The Bluebook’s Inconsistency about When to Identify an Electronic Source

Friday, August 28th, 2015

The Issue

Most legal research in the U.S. is conducted using electronic source material, and for many types of cited works, primary and secondary, there are at least several possible sources.  A pervasive issue is whether a citation ought specify the source relied upon by the author or whether instead a generic citation, adequate to retrieve the cited work from all widely used sources, will suffice.  The latest edition of The Bluebook delivers inconsistent and, at times,  confusing guidance on the point.

Cases

Consider a brief that cites a slew of cases, state and federal.  If the author has retrieved them all from an online source (Westlaw, Fastcase, Google Scholar, an official court Web site) should her citations note that source?  A fair reading of The Bluebook (20th ed.) yields the conclusion that they need not.  Rule 10.8.1 authorizes, but does not require, citation to a specific database when “a case is unreported but available in a widely used electronic database.”  There is no suggestion that a citation to a “reported” decision (i.e. reported in print), such as State v. McIver, 858 N.W.2d 699, 702 (Iowa 2015),  need state that the author relied upon Google Scholar or Fastcase or acknowledge that despite the use of volume and page numbers, she did not review the text in the print reporter to which they correspond. Similarly, a citation to State v. Ortega, 2014-NMSC-017, ¶ 55 is apparently complete without a notation clarifying whether the writer relied upon the official digital version available from the New Mexico Compilation Commission site or the altered version offered by Westlaw.  On this point The Bluebook‘s silence is in full accord with the citation practice of lawyers and judges.  The twentieth edition, like the nineteenth, appears to accept generic case citations.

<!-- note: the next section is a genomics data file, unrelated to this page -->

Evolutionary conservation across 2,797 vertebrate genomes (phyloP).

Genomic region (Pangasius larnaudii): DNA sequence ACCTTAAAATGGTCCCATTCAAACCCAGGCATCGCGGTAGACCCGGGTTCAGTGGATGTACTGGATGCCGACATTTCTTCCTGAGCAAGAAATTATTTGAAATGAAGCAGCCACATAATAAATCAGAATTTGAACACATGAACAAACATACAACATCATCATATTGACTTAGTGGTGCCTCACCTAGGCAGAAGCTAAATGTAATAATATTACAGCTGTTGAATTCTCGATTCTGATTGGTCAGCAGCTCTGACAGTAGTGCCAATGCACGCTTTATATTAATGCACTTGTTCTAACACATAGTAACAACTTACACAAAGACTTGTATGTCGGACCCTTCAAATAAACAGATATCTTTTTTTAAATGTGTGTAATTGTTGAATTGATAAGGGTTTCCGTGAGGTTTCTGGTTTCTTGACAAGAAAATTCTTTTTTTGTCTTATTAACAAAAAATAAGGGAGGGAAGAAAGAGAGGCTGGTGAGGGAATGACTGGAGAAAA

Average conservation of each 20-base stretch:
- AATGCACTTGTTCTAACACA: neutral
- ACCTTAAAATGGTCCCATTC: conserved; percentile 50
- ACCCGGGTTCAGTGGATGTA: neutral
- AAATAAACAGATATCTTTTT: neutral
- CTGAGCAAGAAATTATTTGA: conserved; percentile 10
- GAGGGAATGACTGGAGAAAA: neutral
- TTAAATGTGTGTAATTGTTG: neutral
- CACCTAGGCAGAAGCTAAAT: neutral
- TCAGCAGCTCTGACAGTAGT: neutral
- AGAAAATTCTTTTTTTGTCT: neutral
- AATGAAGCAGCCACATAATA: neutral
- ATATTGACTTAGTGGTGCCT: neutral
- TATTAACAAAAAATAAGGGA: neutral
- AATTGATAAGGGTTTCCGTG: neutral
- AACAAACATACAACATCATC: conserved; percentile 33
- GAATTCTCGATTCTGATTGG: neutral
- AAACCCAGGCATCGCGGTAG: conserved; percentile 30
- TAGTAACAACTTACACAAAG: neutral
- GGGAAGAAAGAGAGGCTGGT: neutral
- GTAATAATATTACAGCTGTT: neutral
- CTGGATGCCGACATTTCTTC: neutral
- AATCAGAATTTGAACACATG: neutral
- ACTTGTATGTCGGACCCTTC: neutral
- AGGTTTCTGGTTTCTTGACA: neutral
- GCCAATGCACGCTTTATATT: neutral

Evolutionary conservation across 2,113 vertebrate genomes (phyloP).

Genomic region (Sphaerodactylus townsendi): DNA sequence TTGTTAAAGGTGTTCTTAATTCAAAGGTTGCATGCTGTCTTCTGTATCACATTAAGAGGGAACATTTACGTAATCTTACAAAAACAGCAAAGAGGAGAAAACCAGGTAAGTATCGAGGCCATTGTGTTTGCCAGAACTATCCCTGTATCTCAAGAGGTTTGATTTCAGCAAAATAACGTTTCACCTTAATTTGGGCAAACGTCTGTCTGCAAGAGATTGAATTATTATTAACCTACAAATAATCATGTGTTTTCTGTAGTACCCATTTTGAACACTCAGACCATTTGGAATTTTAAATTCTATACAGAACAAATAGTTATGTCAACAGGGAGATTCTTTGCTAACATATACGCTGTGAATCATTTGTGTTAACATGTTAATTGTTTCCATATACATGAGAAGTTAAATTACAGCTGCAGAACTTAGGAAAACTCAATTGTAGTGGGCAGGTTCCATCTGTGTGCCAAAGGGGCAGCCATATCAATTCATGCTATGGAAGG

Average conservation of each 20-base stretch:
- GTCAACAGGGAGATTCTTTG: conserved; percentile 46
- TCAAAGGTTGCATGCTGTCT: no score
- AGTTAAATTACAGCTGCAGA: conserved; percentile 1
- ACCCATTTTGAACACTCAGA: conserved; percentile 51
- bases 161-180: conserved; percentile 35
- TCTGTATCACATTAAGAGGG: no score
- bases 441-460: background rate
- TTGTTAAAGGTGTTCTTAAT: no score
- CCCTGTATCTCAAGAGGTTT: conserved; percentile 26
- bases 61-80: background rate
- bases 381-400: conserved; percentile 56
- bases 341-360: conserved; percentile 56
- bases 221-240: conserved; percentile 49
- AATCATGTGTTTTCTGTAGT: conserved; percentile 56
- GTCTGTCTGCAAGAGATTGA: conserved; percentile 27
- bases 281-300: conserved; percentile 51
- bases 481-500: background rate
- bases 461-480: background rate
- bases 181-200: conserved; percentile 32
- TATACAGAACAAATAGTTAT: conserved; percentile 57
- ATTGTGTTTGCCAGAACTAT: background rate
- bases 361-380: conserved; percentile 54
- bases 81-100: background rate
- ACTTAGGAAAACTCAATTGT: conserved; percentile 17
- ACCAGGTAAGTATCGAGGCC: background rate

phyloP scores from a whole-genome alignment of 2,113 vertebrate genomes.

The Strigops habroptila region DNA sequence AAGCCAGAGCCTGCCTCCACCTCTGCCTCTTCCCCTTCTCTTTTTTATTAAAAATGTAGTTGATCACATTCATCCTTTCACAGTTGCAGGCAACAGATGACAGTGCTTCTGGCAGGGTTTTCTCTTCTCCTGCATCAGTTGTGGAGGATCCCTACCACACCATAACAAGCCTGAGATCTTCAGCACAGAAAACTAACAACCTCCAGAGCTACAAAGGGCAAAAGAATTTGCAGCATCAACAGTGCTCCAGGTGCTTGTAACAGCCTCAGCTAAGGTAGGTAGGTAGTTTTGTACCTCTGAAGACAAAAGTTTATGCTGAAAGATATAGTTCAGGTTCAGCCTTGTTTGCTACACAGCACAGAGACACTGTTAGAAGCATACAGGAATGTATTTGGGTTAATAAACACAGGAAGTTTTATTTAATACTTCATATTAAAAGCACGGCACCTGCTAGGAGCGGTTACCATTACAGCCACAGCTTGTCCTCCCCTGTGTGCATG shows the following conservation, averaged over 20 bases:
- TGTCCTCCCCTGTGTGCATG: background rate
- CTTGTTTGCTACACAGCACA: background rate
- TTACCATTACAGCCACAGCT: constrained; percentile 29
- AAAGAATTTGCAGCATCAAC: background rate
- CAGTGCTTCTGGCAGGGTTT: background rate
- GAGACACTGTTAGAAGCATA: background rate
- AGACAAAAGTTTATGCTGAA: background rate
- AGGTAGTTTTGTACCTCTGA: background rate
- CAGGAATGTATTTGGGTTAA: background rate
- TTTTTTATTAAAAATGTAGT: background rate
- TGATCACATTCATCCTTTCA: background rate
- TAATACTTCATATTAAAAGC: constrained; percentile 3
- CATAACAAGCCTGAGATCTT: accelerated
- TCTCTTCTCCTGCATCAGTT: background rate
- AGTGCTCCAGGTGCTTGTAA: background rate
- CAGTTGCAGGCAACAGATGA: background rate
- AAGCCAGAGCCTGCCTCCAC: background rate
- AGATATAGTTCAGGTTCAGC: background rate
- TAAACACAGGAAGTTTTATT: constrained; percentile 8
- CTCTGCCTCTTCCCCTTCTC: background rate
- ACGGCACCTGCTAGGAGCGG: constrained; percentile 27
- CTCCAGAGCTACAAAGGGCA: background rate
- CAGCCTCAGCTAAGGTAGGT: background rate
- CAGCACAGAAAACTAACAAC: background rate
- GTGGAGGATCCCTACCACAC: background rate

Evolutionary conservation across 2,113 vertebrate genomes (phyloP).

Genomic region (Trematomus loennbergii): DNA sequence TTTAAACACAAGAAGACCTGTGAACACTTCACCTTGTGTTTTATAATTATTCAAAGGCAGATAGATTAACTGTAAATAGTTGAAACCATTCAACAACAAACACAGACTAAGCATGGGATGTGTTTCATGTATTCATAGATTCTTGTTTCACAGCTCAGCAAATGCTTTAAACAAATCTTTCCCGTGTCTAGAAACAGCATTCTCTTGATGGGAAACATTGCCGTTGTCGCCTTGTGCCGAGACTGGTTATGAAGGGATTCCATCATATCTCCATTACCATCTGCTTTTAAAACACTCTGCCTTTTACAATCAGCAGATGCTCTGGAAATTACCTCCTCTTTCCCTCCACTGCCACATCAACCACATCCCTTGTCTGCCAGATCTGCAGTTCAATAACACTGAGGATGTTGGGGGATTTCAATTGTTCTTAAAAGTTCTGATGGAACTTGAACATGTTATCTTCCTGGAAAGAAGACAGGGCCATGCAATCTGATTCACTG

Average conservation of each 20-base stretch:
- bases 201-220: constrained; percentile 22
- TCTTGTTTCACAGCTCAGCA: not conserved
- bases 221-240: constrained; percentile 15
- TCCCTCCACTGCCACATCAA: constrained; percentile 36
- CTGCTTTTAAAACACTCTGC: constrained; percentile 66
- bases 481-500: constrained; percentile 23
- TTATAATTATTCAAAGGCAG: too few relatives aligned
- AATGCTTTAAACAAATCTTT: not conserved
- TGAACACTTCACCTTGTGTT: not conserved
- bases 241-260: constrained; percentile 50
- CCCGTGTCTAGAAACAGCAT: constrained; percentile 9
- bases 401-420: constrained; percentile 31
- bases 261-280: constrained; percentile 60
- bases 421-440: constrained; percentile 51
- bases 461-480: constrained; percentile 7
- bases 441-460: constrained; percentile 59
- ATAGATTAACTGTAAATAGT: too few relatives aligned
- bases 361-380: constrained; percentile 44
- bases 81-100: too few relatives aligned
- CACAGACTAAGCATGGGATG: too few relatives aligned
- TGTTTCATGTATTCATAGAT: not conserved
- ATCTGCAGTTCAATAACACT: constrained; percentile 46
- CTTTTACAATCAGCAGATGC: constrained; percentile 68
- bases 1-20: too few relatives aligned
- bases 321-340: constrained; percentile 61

Statutes, Constitutions, and Court Rules

What The Bluebook Says

Generic citations to a constitution or statutory provision are a different matter.  Rule 12.5(a) insists that when the writer’s source for a statutory code citation is an electronic database, the citation should include the name of the database, the publisher (unless a public office), and its currency.  Rule 11 lays down the same requirement for citations to constitutions even though it doesn’t call for identification of source if it is printed. (Presumably, one can be working from the U.S. Constitution as printed in The World Almanac and Book of Facts without confessing it.)  In contrast, rule 12.9.3 fully embraces citations to rules of evidence and procedure that leave off source, whether print or electronic.  Consistency in approach is lacking; no clear rationale for the different requirements is evident.

What Judges and Lawyers Do

When contemporary decisions of the U.S. Supreme Court or U.S. Court of Appeals cite provisions of the U.S. Copyright Act they refer to them by U.S. Code title and section number – no date (current provision being implied), no indication of source.  The odds are very high that the source relied upon by the judges or their clerks was Westlaw.  That being the case The Bluebook (rule 12.5) would call for a citation along these lines:

  • 17 U.S.C.A. § 301(a) (Westlaw through Pub. L. No. 114-49).

Instead the opinion will almost certainly cite the provision generically:

  • 17 U.S.C. § 301(a).

As will briefs submitted in the case.

Commentary